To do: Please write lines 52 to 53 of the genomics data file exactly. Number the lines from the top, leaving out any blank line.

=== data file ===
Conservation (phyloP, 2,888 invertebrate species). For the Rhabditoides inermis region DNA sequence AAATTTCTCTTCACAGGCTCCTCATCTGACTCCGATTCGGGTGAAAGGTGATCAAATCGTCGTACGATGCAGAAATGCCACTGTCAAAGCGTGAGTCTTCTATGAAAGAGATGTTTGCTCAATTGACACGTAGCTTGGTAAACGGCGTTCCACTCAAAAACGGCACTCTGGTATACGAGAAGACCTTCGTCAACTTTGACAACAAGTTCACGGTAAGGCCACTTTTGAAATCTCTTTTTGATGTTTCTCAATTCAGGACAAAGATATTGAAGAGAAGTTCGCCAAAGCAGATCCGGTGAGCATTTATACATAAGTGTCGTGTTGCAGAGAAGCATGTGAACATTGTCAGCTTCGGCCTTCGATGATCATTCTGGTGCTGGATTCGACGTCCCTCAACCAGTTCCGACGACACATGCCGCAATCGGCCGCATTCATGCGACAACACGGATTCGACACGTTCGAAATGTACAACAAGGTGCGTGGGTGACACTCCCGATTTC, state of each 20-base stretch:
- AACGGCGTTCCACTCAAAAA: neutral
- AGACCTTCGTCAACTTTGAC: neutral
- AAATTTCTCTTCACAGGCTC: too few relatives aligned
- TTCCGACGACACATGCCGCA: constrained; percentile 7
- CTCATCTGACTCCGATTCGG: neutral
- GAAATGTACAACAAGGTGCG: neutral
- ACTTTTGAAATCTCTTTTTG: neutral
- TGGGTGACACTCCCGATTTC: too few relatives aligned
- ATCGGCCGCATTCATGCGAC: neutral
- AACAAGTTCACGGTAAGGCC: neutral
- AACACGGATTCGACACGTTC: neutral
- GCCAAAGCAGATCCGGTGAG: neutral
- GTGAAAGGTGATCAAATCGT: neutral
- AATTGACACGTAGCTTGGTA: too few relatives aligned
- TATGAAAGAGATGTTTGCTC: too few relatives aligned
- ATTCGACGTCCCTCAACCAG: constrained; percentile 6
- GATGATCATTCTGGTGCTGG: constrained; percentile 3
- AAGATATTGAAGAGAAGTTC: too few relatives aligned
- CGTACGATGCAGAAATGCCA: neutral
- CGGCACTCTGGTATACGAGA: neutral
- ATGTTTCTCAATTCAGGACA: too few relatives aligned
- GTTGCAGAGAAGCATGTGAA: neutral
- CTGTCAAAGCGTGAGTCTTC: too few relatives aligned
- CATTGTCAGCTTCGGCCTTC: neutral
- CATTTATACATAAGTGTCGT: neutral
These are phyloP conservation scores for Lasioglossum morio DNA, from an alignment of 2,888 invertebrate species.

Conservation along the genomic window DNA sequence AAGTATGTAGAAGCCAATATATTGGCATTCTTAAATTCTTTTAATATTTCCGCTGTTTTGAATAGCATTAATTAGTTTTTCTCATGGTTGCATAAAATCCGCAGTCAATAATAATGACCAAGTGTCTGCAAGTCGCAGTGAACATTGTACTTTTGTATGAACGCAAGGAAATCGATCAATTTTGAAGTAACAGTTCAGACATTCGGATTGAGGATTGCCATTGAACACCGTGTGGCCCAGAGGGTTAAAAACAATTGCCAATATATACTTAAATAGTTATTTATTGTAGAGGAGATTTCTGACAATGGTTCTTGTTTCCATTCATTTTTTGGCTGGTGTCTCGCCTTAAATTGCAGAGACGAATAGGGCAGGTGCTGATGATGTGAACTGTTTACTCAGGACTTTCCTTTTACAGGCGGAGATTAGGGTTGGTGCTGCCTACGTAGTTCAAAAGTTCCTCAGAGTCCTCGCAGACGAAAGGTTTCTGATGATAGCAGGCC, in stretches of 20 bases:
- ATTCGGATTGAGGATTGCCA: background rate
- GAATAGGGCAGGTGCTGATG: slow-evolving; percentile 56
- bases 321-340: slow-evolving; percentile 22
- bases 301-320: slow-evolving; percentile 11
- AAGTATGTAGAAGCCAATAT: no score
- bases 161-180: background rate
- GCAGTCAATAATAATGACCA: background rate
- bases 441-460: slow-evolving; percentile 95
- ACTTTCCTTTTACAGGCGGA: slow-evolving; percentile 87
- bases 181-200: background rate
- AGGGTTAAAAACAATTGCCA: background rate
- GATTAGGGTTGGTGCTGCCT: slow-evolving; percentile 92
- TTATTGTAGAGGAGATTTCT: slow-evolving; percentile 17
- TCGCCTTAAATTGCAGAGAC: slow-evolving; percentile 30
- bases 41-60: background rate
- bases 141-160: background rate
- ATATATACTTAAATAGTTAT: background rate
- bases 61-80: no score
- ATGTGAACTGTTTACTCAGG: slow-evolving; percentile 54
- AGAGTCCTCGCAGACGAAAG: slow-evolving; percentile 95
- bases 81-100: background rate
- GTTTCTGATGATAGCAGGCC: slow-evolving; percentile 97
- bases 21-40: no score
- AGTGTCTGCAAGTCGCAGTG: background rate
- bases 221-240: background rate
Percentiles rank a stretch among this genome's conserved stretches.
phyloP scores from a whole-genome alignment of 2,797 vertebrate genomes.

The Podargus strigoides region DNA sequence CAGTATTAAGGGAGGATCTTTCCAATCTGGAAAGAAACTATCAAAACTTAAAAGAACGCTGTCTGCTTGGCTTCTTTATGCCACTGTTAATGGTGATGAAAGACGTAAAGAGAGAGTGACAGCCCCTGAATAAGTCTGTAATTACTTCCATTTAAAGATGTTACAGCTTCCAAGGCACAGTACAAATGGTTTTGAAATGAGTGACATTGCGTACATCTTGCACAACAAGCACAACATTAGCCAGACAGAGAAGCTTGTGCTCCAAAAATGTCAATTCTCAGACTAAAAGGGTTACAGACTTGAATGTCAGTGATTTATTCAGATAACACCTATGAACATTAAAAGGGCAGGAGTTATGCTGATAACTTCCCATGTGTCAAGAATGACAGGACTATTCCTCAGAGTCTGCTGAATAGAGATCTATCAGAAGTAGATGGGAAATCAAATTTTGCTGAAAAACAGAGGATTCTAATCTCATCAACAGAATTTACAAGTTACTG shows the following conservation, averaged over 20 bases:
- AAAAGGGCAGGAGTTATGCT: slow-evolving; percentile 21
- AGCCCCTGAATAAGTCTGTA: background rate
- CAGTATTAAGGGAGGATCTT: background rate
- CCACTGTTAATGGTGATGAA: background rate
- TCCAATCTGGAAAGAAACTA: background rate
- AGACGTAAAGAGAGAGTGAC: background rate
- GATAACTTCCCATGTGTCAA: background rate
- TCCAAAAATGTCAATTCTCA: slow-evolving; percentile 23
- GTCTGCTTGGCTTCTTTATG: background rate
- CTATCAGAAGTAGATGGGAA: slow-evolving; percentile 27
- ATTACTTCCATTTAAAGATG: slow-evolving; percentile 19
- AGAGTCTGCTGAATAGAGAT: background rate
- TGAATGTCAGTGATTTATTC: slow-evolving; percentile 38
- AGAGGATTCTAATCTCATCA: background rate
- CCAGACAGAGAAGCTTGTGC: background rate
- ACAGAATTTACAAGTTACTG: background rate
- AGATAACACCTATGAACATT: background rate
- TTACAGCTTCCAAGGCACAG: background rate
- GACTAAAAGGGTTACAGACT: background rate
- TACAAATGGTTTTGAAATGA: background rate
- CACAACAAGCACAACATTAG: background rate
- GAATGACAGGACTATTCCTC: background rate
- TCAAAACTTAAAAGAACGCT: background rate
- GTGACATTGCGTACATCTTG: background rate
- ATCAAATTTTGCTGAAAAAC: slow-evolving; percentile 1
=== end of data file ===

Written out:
- AGTGTCTGCAAGTCGCAGTG: background rate
- bases 221-240: background rate